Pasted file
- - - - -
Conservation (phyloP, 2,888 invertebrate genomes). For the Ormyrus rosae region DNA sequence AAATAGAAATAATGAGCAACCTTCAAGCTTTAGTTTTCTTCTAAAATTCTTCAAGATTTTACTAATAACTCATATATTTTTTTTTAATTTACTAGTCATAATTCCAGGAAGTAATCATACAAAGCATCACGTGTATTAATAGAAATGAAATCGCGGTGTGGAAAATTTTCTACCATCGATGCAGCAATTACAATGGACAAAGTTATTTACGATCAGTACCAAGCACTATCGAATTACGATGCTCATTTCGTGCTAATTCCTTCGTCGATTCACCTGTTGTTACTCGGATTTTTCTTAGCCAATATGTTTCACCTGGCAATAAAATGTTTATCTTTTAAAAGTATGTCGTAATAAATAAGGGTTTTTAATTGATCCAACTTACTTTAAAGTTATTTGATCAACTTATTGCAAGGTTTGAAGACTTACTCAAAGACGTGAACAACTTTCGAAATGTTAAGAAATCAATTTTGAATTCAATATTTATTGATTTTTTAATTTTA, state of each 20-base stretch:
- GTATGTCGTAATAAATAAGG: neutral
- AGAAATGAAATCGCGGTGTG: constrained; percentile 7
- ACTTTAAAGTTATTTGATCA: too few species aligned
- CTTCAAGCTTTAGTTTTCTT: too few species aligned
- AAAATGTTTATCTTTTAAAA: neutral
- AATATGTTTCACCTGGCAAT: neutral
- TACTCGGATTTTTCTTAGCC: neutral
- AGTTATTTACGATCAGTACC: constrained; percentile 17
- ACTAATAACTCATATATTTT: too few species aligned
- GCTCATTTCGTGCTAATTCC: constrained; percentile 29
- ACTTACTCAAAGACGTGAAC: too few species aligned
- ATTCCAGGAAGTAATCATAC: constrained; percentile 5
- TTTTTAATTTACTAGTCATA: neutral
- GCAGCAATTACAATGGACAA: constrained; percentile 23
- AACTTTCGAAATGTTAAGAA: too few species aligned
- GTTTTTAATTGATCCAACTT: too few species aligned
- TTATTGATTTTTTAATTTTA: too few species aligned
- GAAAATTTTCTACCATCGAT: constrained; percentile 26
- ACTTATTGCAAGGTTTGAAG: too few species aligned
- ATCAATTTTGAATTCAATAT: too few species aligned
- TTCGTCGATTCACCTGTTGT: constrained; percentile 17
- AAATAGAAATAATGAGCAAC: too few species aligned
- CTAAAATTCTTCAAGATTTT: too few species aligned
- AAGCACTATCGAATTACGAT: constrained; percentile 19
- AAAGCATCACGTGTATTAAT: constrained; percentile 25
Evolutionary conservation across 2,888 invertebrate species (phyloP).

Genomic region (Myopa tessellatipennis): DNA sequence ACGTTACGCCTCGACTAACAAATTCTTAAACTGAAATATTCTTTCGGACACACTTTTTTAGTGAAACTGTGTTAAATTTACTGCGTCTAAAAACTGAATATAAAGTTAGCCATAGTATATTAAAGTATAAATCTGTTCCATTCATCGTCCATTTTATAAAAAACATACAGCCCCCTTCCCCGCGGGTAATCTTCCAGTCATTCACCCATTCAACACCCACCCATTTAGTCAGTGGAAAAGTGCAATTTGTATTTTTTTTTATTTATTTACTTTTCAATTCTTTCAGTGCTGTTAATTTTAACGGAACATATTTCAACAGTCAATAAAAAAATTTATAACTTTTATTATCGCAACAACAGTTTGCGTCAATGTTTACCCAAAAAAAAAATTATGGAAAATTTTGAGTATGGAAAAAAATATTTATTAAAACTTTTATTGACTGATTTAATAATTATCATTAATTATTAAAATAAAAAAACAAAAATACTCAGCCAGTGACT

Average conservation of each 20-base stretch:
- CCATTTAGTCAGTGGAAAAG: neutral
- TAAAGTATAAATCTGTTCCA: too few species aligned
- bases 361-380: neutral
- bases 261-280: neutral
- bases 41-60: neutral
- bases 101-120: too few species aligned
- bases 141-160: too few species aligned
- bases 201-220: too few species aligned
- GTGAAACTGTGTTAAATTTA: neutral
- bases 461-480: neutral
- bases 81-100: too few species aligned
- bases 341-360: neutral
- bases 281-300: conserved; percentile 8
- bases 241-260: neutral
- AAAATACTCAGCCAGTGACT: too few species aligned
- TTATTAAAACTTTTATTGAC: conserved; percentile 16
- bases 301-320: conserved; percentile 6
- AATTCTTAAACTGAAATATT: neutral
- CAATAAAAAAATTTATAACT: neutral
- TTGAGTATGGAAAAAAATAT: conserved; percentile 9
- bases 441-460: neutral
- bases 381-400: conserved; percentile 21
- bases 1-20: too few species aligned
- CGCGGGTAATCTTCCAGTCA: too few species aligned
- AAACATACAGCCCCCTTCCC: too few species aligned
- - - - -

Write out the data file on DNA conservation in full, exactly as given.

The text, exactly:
Conservation (phyloP, 2,888 invertebrate genomes). For the Ormyrus rosae region DNA sequence AAATAGAAATAATGAGCAACCTTCAAGCTTTAGTTTTCTTCTAAAATTCTTCAAGATTTTACTAATAACTCATATATTTTTTTTTAATTTACTAGTCATAATTCCAGGAAGTAATCATACAAAGCATCACGTGTATTAATAGAAATGAAATCGCGGTGTGGAAAATTTTCTACCATCGATGCAGCAATTACAATGGACAAAGTTATTTACGATCAGTACCAAGCACTATCGAATTACGATGCTCATTTCGTGCTAATTCCTTCGTCGATTCACCTGTTGTTACTCGGATTTTTCTTAGCCAATATGTTTCACCTGGCAATAAAATGTTTATCTTTTAAAAGTATGTCGTAATAAATAAGGGTTTTTAATTGATCCAACTTACTTTAAAGTTATTTGATCAACTTATTGCAAGGTTTGAAGACTTACTCAAAGACGTGAACAACTTTCGAAATGTTAAGAAATCAATTTTGAATTCAATATTTATTGATTTTTTAATTTTA, state of each 20-base stretch:
- GTATGTCGTAATAAATAAGG: neutral
- AGAAATGAAATCGCGGTGTG: constrained; percentile 7
- ACTTTAAAGTTATTTGATCA: too few species aligned
- CTTCAAGCTTTAGTTTTCTT: too few species aligned
- AAAATGTTTATCTTTTAAAA: neutral
- AATATGTTTCACCTGGCAAT: neutral
- TACTCGGATTTTTCTTAGCC: neutral
- AGTTATTTACGATCAGTACC: constrained; percentile 17
- ACTAATAACTCATATATTTT: too few species aligned
- GCTCATTTCGTGCTAATTCC: constrained; percentile 29
- ACTTACTCAAAGACGTGAAC: too few species aligned
- ATTCCAGGAAGTAATCATAC: constrained; percentile 5
- TTTTTAATTTACTAGTCATA: neutral
- GCAGCAATTACAATGGACAA: constrained; percentile 23
- AACTTTCGAAATGTTAAGAA: too few species aligned
- GTTTTTAATTGATCCAACTT: too few species aligned
- TTATTGATTTTTTAATTTTA: too few species aligned
- GAAAATTTTCTACCATCGAT: constrained; percentile 26
- ACTTATTGCAAGGTTTGAAG: too few species aligned
- ATCAATTTTGAATTCAATAT: too few species aligned
- TTCGTCGATTCACCTGTTGT: constrained; percentile 17
- AAATAGAAATAATGAGCAAC: too few species aligned
- CTAAAATTCTTCAAGATTTT: too few species aligned
- AAGCACTATCGAATTACGAT: constrained; percentile 19
- AAAGCATCACGTGTATTAAT: constrained; percentile 25
Evolutionary conservation across 2,888 invertebrate species (phyloP).

Genomic region (Myopa tessellatipennis): DNA sequence ACGTTACGCCTCGACTAACAAATTCTTAAACTGAAATATTCTTTCGGACACACTTTTTTAGTGAAACTGTGTTAAATTTACTGCGTCTAAAAACTGAATATAAAGTTAGCCATAGTATATTAAAGTATAAATCTGTTCCATTCATCGTCCATTTTATAAAAAACATACAGCCCCCTTCCCCGCGGGTAATCTTCCAGTCATTCACCCATTCAACACCCACCCATTTAGTCAGTGGAAAAGTGCAATTTGTATTTTTTTTTATTTATTTACTTTTCAATTCTTTCAGTGCTGTTAATTTTAACGGAACATATTTCAACAGTCAATAAAAAAATTTATAACTTTTATTATCGCAACAACAGTTTGCGTCAATGTTTACCCAAAAAAAAAATTATGGAAAATTTTGAGTATGGAAAAAAATATTTATTAAAACTTTTATTGACTGATTTAATAATTATCATTAATTATTAAAATAAAAAAACAAAAATACTCAGCCAGTGACT

Average conservation of each 20-base stretch:
- CCATTTAGTCAGTGGAAAAG: neutral
- TAAAGTATAAATCTGTTCCA: too few species aligned
- bases 361-380: neutral
- bases 261-280: neutral
- bases 41-60: neutral
- bases 101-120: too few species aligned
- bases 141-160: too few species aligned
- bases 201-220: too few species aligned
- GTGAAACTGTGTTAAATTTA: neutral
- bases 461-480: neutral
- bases 81-100: too few species aligned
- bases 341-360: neutral
- bases 281-300: conserved; percentile 8
- bases 241-260: neutral
- AAAATACTCAGCCAGTGACT: too few species aligned
- TTATTAAAACTTTTATTGAC: conserved; percentile 16
- bases 301-320: conserved; percentile 6
- AATTCTTAAACTGAAATATT: neutral
- CAATAAAAAAATTTATAACT: neutral
- TTGAGTATGGAAAAAAATAT: conserved; percentile 9
- bases 441-460: neutral
- bases 381-400: conserved; percentile 21
- bases 1-20: too few species aligned
- CGCGGGTAATCTTCCAGTCA: too few species aligned
- AAACATACAGCCCCCTTCCC: too few species aligned